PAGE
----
- An American Odyssey: The Life and Work of Romare Bearden, Mary Schmidt Campbell
Mary Schmidt Campbell offers readers an enlightening insight into one of the most important and underappreciated visual artists of the twentieth century, Romare Bearden. Bearden’s work provides an exquisite portrait of memory and the African American past; according to Campbell, it also offers a record of the narrative impact of visual imagery in the twentieth century, revealing how the emerging popularity of photography, film and television depicted African Americans during their struggle to be recognised as full citizens of the United States.
- Katherine Dunham: Dance and the African Diaspora, Joanna Dee Das
Joanna Dee Das makes the argument that Katherine Dunham, was more than just a dancer and choreographer – she was an intellectual and activist committed to using dance to fight for racial justice. As an African American woman, she broke barriers of race and gender, most notably as the founder of an important dance company that toured the United States, Latin America, Europe, Asia, and Australia for several decades.
- Mahalia Jackson and the Black Gospel Field, Mark Burford
Drawing on previously unexamined archival and media sources, Mark Burford explores Mahalia Jackson’s journey from church singer in New Orleans to celebrity gospel singer.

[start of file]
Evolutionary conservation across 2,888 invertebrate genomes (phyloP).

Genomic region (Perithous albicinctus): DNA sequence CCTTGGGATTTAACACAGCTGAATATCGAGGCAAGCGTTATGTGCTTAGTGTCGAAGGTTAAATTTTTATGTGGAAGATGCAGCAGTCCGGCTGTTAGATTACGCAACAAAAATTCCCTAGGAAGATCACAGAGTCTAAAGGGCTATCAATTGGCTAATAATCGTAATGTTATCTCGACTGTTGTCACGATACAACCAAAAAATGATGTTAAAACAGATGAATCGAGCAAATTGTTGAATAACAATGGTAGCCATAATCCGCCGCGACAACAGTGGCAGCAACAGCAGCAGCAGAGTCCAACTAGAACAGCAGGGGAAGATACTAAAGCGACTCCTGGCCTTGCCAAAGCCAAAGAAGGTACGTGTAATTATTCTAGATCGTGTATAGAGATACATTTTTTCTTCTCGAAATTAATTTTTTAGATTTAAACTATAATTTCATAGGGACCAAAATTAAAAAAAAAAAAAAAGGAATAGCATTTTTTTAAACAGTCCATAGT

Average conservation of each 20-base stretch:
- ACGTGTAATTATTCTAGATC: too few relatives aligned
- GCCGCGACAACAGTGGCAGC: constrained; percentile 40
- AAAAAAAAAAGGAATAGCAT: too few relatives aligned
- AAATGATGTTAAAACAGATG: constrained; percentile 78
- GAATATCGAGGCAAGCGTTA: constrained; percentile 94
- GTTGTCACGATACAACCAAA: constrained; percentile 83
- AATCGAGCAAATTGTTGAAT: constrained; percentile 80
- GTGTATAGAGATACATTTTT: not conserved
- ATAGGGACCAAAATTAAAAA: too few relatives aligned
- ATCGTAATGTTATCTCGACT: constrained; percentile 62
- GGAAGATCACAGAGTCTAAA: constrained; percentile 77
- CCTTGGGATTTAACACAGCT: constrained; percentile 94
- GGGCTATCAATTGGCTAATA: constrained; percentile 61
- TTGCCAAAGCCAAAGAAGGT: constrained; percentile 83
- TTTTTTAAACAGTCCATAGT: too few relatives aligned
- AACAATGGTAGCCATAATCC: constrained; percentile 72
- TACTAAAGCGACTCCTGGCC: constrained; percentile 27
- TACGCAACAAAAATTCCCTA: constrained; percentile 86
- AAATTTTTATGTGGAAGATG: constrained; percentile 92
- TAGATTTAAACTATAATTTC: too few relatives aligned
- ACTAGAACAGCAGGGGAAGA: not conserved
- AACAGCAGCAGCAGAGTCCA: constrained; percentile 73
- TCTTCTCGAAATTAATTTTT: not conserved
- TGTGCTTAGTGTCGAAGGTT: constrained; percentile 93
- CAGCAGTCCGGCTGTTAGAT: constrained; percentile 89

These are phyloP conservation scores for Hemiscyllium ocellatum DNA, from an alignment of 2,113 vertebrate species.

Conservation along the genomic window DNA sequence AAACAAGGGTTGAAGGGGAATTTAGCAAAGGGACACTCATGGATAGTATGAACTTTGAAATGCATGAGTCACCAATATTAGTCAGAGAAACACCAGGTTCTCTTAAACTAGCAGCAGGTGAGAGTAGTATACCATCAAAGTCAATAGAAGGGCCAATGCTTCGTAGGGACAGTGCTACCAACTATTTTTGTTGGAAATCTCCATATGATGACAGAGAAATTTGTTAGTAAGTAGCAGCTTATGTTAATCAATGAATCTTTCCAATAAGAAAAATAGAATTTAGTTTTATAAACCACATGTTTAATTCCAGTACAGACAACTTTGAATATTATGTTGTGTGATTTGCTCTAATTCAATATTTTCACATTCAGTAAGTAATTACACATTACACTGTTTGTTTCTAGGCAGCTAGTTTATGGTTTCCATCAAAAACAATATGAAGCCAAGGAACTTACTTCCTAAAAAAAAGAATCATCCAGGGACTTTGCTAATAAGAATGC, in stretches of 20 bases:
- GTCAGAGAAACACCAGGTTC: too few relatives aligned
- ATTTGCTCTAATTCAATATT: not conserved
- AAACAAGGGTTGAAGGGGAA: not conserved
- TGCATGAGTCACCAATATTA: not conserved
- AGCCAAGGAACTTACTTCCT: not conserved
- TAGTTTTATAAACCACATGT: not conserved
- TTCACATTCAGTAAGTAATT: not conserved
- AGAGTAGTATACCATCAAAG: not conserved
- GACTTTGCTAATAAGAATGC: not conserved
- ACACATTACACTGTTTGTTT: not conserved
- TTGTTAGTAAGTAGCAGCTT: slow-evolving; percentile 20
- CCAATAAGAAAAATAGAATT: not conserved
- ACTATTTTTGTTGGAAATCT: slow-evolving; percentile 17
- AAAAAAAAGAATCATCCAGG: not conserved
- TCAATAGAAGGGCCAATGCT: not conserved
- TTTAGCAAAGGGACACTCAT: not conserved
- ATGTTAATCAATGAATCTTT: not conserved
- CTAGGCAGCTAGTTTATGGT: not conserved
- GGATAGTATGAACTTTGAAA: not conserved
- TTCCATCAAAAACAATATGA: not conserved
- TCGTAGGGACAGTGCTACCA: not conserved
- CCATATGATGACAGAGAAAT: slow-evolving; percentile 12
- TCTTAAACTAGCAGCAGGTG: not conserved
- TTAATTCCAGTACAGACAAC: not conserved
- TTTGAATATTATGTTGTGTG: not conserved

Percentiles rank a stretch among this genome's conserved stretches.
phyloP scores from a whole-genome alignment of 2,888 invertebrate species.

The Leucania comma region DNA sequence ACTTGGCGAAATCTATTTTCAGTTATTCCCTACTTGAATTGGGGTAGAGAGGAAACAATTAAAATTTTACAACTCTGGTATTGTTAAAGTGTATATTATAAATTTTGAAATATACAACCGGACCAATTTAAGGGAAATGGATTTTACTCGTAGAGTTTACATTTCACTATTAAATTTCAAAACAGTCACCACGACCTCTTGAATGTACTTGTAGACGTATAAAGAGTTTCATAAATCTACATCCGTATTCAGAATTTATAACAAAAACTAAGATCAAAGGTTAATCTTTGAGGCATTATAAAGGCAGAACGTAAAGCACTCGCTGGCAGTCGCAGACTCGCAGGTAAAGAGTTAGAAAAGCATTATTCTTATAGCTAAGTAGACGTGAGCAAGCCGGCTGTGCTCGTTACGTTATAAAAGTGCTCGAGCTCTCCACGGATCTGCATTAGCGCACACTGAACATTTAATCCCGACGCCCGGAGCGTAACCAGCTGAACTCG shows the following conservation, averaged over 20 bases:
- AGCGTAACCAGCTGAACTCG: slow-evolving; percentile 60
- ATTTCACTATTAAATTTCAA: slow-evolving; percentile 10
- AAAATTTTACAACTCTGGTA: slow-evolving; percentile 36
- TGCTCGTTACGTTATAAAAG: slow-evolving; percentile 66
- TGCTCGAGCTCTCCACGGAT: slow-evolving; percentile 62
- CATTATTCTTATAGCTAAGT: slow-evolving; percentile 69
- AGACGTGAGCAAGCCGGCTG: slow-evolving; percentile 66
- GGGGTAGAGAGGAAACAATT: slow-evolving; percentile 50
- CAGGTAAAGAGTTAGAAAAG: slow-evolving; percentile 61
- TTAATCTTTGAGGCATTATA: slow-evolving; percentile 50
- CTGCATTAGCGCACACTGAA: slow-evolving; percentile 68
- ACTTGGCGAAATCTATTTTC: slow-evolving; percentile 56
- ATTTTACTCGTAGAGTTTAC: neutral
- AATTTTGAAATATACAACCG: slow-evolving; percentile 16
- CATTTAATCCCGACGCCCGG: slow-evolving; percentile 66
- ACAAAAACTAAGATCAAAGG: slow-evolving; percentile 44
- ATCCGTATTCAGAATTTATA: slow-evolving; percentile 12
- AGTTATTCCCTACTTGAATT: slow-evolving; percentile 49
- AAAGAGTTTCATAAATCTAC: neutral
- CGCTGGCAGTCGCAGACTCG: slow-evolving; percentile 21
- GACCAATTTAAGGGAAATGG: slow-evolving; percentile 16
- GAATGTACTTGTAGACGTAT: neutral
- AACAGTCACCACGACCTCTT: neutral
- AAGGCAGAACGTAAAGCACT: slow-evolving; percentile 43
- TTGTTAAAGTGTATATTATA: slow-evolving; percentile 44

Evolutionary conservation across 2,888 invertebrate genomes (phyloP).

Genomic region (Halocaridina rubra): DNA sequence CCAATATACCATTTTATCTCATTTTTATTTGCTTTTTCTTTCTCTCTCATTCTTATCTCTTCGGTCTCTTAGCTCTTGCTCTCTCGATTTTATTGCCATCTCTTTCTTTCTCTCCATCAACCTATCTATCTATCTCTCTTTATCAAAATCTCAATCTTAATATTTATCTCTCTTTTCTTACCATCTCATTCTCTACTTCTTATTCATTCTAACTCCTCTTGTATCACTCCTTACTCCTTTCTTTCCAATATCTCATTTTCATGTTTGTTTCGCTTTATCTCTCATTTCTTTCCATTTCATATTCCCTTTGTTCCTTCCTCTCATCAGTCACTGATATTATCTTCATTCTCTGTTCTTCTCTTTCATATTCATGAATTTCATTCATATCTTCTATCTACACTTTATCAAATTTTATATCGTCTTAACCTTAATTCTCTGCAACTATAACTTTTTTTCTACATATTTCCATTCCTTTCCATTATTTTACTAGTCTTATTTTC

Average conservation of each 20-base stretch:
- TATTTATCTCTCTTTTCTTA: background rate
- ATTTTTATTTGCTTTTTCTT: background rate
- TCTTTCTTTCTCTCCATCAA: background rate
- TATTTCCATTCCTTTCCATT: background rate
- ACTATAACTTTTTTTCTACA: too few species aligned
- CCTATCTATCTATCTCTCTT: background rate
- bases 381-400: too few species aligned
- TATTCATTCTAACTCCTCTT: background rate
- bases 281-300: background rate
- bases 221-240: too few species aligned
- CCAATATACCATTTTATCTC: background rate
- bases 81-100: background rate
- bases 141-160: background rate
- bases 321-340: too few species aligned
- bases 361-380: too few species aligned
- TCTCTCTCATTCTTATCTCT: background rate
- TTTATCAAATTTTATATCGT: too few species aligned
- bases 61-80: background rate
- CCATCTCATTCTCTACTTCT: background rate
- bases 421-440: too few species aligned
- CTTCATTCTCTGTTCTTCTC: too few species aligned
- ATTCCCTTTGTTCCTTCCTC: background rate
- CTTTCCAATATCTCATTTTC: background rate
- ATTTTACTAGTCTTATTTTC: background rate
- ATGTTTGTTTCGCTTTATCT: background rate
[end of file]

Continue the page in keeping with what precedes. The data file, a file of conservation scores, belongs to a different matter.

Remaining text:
- The African Imagination in Music, Kofi Agawu
In this accessible introduction, The African Imagination in Music breaks down the key elements of sub-Saharan music and invites general readers to participate in the scholarship surrounding it.
- Between the Lines: Literary Transnationalism and African American Poetics, Monique-Adelle Callahan
Between the Lines examines the role of women poets of African descent in shaping the history of the Americas. Focusing on three women whose poetry wrestled with the sociopolitical predicaments of the late nineteenth century, Between the Lines ventures a broader definition of African American literature by placing it in a hemispheric context. This represents the first extended/comprehensive study of Cuban poet Cristina Ayala and includes previously undisclosed translations of her poems.
- The Transformation of Black Music: The rhythms, the songs, and the ships of the African Diaspora, Sam Floyd, Melanie Zeck, and Guthrie Ramsey
The Transformation of Black Music explores the dynamic musical practices of the past thousand years that emerged in Africa and throughout the African Diaspora. With an emphasis on the value of black music, this book takes readers on a journey that has never before been attempted in a single volume alone.
- African Affairs Journal
The top ranked journal in African Studies, African Affairs takes an interdisciplinary approach to the politics and international relations of sub-Saharan Africa. A virtual issue is dedicated to the February 2019 political elections in Nigeria.
Featured image credit: “Knowledge” by Alfons Morales. Public domain via Unsplash.